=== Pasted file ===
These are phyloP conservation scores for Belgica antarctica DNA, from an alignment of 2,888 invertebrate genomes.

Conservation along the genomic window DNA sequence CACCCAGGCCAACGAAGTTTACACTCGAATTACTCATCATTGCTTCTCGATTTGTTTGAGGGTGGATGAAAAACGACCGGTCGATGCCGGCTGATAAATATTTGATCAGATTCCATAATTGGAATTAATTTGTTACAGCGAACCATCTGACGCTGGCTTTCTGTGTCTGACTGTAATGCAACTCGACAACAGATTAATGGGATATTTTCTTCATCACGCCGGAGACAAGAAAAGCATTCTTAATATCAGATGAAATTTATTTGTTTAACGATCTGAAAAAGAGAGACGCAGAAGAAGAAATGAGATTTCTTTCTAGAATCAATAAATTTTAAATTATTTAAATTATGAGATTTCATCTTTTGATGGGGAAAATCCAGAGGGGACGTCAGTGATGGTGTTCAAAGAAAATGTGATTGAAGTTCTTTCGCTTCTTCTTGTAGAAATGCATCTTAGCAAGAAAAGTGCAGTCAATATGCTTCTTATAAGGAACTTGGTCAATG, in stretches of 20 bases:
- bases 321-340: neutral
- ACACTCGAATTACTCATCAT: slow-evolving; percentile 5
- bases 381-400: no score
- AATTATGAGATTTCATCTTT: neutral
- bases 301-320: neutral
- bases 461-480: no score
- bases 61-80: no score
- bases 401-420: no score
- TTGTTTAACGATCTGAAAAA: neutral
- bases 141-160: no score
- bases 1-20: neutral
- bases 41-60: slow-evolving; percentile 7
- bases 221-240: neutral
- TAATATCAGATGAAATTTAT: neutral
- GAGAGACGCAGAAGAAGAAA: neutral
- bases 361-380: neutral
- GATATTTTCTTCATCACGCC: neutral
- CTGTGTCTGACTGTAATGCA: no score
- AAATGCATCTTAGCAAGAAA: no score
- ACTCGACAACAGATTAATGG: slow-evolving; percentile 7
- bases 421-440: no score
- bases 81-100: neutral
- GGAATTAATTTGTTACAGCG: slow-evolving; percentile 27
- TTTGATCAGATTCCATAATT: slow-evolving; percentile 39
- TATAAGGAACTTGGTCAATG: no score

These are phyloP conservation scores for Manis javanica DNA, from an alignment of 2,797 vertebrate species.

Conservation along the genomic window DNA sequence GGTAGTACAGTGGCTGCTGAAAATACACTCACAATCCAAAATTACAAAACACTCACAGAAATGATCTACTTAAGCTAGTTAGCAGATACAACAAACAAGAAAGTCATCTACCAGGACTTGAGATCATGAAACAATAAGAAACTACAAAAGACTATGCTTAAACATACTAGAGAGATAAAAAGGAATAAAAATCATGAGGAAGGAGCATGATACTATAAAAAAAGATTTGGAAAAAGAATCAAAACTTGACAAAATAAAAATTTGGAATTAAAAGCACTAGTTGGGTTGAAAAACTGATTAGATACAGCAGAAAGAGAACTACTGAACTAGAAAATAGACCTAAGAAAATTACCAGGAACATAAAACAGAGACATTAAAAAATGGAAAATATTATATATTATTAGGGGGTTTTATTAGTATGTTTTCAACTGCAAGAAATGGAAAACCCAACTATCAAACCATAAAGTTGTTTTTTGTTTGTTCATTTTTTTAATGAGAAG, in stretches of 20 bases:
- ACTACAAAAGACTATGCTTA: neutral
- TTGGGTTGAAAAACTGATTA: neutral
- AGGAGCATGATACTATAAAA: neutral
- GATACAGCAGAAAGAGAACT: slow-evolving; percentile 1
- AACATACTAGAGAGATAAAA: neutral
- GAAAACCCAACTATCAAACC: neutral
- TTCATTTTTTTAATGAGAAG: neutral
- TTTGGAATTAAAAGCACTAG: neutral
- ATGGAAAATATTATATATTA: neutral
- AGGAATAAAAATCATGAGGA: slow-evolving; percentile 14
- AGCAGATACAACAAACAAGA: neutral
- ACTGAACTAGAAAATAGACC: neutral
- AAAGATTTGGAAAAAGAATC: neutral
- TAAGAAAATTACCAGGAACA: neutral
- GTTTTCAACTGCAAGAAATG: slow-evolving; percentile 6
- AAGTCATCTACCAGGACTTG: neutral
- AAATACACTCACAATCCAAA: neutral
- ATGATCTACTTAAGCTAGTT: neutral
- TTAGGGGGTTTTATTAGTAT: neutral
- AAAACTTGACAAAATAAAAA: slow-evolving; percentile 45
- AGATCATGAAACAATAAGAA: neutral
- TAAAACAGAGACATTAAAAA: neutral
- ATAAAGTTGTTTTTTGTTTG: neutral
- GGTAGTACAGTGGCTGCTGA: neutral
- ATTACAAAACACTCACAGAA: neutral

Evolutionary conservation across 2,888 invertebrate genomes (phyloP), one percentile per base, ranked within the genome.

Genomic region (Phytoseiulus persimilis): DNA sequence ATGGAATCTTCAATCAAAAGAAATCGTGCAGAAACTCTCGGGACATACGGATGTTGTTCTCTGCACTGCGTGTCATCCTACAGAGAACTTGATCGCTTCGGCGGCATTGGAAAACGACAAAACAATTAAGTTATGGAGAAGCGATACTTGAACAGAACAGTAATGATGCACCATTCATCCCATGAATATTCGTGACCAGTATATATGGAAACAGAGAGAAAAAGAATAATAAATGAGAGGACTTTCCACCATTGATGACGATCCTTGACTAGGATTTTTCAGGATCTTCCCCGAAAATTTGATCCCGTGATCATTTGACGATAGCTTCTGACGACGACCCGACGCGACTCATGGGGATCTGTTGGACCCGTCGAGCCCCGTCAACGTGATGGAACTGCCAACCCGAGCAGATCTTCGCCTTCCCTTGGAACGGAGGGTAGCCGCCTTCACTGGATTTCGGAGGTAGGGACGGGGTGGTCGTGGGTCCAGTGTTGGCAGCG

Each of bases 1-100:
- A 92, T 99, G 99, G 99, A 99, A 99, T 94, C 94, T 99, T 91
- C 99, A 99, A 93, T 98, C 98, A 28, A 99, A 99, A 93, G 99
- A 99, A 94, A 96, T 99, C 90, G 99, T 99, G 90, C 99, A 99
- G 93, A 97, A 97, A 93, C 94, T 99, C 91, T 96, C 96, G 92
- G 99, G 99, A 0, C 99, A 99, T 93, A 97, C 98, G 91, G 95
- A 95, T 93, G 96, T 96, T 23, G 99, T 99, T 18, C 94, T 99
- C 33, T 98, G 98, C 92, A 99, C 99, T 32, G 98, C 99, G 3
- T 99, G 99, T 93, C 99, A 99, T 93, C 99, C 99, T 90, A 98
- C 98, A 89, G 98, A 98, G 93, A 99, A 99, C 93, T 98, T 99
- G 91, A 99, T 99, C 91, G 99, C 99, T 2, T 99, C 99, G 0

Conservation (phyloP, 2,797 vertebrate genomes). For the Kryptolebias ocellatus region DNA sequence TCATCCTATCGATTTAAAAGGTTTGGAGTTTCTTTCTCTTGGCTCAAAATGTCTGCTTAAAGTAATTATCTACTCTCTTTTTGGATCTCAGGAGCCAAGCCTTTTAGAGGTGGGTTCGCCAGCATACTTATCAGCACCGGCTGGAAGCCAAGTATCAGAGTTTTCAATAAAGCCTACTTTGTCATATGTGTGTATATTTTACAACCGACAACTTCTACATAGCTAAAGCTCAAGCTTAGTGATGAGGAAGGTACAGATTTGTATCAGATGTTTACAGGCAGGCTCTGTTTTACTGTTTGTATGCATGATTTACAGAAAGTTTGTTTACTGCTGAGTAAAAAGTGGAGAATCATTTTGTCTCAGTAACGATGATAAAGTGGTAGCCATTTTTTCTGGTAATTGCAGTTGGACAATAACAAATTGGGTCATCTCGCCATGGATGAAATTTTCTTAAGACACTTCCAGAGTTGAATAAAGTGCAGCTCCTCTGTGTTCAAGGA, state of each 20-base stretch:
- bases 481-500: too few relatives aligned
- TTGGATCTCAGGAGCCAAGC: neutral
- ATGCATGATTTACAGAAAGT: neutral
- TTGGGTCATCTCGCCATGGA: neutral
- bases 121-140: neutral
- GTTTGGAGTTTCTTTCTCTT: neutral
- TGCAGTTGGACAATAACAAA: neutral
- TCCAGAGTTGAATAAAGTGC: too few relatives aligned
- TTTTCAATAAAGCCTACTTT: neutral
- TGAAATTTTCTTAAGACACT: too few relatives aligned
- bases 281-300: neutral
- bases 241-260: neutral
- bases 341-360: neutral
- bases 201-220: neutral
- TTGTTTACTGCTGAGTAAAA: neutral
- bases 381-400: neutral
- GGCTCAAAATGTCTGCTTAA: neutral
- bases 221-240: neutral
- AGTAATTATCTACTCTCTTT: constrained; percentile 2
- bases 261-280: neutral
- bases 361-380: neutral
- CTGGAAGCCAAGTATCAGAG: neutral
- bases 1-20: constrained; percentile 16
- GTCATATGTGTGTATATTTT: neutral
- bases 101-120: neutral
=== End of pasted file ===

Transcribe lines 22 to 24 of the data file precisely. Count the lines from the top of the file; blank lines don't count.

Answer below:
- ACTCGACAACAGATTAATGG: slow-evolving; percentile 7
- bases 421-440: no score
- bases 81-100: neutral